UN's IMO Approves Satellite-Based Ship Tracking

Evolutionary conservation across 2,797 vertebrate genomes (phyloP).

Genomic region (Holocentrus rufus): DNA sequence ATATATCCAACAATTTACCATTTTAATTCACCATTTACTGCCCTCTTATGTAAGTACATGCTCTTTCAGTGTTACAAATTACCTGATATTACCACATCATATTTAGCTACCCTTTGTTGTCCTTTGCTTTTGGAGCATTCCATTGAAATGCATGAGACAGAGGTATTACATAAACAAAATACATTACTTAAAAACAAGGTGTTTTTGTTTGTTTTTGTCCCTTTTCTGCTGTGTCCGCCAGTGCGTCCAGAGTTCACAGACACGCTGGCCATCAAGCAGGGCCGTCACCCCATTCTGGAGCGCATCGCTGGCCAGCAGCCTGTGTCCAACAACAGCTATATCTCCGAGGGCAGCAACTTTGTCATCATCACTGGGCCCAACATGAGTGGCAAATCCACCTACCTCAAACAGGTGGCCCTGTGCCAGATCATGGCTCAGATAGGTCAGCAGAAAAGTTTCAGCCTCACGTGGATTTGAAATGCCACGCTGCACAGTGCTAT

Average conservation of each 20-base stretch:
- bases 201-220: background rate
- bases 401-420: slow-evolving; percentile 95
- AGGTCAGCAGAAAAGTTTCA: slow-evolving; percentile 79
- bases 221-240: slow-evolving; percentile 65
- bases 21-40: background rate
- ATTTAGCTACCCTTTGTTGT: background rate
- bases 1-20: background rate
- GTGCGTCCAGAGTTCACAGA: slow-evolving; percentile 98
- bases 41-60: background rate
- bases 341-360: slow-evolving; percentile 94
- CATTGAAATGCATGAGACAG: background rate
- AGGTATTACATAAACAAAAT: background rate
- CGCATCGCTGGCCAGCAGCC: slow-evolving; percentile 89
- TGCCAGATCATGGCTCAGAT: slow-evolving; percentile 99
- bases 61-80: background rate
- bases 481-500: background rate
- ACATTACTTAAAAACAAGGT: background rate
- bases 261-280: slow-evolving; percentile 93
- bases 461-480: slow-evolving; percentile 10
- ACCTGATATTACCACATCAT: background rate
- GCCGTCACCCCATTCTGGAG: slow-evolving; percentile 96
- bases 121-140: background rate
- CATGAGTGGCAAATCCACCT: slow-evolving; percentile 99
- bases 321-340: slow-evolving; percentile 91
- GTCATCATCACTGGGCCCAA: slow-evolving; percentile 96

The International Maritime Organization (IMO) has announced that parties to the Safety of Life at Sea (SOLAS) convention have given initial acceptance to new safety measures at a 10-day meeting at its headquarters in London. Ships will now be tracked by satellite to fight terrorism and to prevent the introduction of weapons of mass destruction to the supply chain. The new proposals mandate that merchant ships be required to transmit such things as their identity, location, and date and time of their position through satellite-based technology. The new regulations would become effective under the SOLAS convention in January of 2008. Long-Range Identification and Tracking of ships is the most recent addition to a myriad of new security measures adopted by the shipping industry in the wake of the September 11 attacks on the United States. Port security remains a top priority for the world’s governments. In the United States, the recent rejection of Dubai-based DP World’s attempted entry into the U.S. terminal management business was just the latest episode in the politically charged atmosphere that has fueled the introduction of no less than 12 homeland security bills in the U.S. Congress.